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Environment, Explained: Felling of Sycamore Gap tree highlights eco-violence, disregard for nature

Eden Leavey
The felling of the Sycamore Gap tree Sept. 27 in Northumberland National Park demonstrates society’s ongoing disrespect for its environment. Roughly 200 years old, the tree was a historical landmark in the U.K.

Hello there! Welcome back to another year of “Environment, Explained” where I share my take on current climate news. In this entry, I will be dissecting the felling of the Sycamore Gap tree Sept. 27 and how this incident reflects a culture of eco-violence and environmental terrorism within our society.

The Sycamore Gap, often referred to as the “Robin Hood tree” after its appearance in the 2010 action film based on the fairy tale, was a 200-year-old historical landmark and famous photographic subject in Northumberland National Park. In memory of the tree, many publications such as the BBC have showcased photographs of the landmark.

The felling of the tree has launched a local police search for the culprit, according to the National Trust. Two arrests have been made, but both suspects have denied the accusation. The Sycamore Gap felling is not an isolated incident, rather, it contributes to society’s ongoing culture of eco-violence. 

“Eco-violence” simply refers to the human disruption of nature, whereas “environmental terrorism” is a term that pertains to more extreme and intentional incidents of environmental annihilation.

Beyond the Sycamore Gap, eco-violence has become rampant in recent years with the illegal poaching of endangered elephants for ivory trade and detrimental oil drilling schemes like the Willow Project. 

To put a stop to our culture of eco-violence, we must cultivate a symbiotic relationship with nature rather than a parasitic one.

Humanity has waged a war against its environment, and frankly, it’s self-destructive. Deliberate environmental terrorist attacks such as water supply contamination and agricultural sabotage are not the only causes of destruction; our species continuously harms the world by producing greenhouse gases and reducing biodiversity through our eco-violent practices, thereby posing a threat to our very own habitat.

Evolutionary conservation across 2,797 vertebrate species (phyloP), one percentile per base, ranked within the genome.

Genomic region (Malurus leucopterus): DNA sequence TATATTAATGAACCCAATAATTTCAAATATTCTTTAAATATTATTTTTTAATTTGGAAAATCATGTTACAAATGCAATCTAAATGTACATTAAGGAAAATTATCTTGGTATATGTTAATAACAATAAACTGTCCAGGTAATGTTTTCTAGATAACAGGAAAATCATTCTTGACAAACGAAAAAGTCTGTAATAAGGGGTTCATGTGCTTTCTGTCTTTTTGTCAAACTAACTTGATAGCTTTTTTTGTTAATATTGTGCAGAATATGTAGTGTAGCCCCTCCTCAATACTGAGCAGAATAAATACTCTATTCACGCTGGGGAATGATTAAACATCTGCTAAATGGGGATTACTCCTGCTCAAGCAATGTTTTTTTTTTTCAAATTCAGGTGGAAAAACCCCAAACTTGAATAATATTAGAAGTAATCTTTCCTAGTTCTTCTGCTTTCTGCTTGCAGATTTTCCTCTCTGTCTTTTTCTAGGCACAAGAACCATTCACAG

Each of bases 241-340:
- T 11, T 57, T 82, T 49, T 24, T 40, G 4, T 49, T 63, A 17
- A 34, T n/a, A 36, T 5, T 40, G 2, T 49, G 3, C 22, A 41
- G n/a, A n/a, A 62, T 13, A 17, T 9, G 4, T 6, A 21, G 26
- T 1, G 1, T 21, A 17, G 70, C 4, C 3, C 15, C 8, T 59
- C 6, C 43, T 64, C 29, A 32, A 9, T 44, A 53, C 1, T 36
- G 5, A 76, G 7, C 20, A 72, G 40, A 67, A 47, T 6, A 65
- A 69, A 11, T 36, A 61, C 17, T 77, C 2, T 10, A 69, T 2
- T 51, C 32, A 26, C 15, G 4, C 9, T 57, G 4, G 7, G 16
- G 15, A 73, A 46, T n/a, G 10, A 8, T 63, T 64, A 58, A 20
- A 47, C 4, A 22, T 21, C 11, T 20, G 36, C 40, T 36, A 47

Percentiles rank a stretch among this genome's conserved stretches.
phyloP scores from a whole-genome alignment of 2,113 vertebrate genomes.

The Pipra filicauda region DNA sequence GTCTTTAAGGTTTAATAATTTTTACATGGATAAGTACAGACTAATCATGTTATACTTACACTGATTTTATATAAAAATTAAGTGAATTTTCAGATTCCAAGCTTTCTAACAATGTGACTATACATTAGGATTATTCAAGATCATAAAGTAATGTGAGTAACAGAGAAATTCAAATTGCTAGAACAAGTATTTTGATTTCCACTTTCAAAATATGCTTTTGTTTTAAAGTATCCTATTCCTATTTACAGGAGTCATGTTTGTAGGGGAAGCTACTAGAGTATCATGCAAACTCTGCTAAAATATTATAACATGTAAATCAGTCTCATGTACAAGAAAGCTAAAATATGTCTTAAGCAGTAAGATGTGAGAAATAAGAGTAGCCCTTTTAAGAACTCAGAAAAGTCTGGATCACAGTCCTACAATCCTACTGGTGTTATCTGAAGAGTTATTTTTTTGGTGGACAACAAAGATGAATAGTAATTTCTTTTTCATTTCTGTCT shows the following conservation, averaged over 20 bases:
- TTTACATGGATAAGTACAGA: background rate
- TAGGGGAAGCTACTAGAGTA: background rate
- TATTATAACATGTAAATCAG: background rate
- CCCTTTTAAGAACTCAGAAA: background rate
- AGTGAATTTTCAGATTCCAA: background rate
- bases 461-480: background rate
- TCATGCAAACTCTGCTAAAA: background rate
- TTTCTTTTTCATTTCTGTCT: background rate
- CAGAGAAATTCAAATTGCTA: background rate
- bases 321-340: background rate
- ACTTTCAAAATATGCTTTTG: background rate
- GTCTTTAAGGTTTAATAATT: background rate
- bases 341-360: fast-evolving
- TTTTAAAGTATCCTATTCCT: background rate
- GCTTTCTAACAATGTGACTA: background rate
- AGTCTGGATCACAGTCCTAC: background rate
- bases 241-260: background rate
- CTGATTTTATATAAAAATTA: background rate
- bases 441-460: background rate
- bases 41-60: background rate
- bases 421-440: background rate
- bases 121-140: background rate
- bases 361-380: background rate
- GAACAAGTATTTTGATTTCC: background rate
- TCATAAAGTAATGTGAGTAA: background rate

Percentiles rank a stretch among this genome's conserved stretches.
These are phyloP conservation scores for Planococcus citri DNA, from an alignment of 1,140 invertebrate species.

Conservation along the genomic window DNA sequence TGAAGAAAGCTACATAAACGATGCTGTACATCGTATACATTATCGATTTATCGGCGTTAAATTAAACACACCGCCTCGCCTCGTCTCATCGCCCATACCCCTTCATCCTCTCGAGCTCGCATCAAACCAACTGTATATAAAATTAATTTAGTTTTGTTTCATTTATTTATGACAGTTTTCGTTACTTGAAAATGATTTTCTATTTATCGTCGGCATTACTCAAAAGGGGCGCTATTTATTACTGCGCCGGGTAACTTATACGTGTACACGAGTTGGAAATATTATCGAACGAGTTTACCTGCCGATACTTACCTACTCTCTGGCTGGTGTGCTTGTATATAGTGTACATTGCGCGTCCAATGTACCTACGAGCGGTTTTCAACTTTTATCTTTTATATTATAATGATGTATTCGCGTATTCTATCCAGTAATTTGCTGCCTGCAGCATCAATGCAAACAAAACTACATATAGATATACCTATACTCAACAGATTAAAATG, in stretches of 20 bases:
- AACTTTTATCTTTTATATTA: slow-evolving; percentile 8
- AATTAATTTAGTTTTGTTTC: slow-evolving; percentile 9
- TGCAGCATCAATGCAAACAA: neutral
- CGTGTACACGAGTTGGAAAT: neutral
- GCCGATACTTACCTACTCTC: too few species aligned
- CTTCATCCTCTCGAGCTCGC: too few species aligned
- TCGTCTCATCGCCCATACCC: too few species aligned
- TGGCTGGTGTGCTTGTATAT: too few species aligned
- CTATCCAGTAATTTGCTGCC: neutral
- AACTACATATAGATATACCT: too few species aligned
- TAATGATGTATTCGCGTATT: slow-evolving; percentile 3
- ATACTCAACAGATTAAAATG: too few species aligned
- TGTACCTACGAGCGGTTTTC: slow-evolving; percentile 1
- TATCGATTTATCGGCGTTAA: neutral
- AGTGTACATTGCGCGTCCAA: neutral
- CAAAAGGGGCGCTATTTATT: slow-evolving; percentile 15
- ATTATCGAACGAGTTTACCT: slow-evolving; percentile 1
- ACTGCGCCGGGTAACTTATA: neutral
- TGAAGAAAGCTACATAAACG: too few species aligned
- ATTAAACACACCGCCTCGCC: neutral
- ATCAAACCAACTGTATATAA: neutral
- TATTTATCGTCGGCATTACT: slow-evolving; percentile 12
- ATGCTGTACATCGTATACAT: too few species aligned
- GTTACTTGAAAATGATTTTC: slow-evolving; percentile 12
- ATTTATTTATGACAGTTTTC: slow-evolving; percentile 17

Our collective lack of care for the environment stems from the presumption that because humans are the most developed species, we can go and do as we please. Small children, for instance, often rip grass out of the ground to play with and step on smaller organisms like ants for fun. These actions highlight how we begin to view ourselves as more elevated than our surroundings from a young age.

Furthermore, the felling of the Sycamore Gap tree – a tree with great historic and contemporary importance – is a prime example of the eco-violence perpetuated by society’s attitude toward nature.

Eden Leavey

It is imperative that we alter this toxic perception of ourselves and the environment. To put a stop to our culture of eco-violence, we must cultivate a symbiotic relationship with nature rather than a parasitic one.

One way I have tried to facilitate a positive relationship with nature is by giving back to my environment. My family is from Vermont, which means I spend a lot of time outdoors kayaking in the Connecticut River and skiing on Killington Peak. As such, I like returning my thanks to the environment by striving toward a zero-waste lifestyle and frequently lending a helping hand in gardening-based community service projects. 

Our environment must be nurtured rather than demolished. Friendly relations with nature can challenge you to become more eco-conscious, which, in due time, will reshape how humanity interacts with nature and break down our societal culture of eco-violence.

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About the Contributor
Eden Leavey
Eden Leavey, Deputy Editor-in-Chief: Print
Eden Leavey (’24) is the Deputy Editor-in-Chief: Print of The Standard. Leavey’s passion for storytelling prompted her to join The Standard in Grade 9. Beyond journalism, she looks to tell stories through creative writing and photography as well as dance and movement. Separate from The Standard, Leavey leads the Sustainability Council and the Feminist Literature Book Club.

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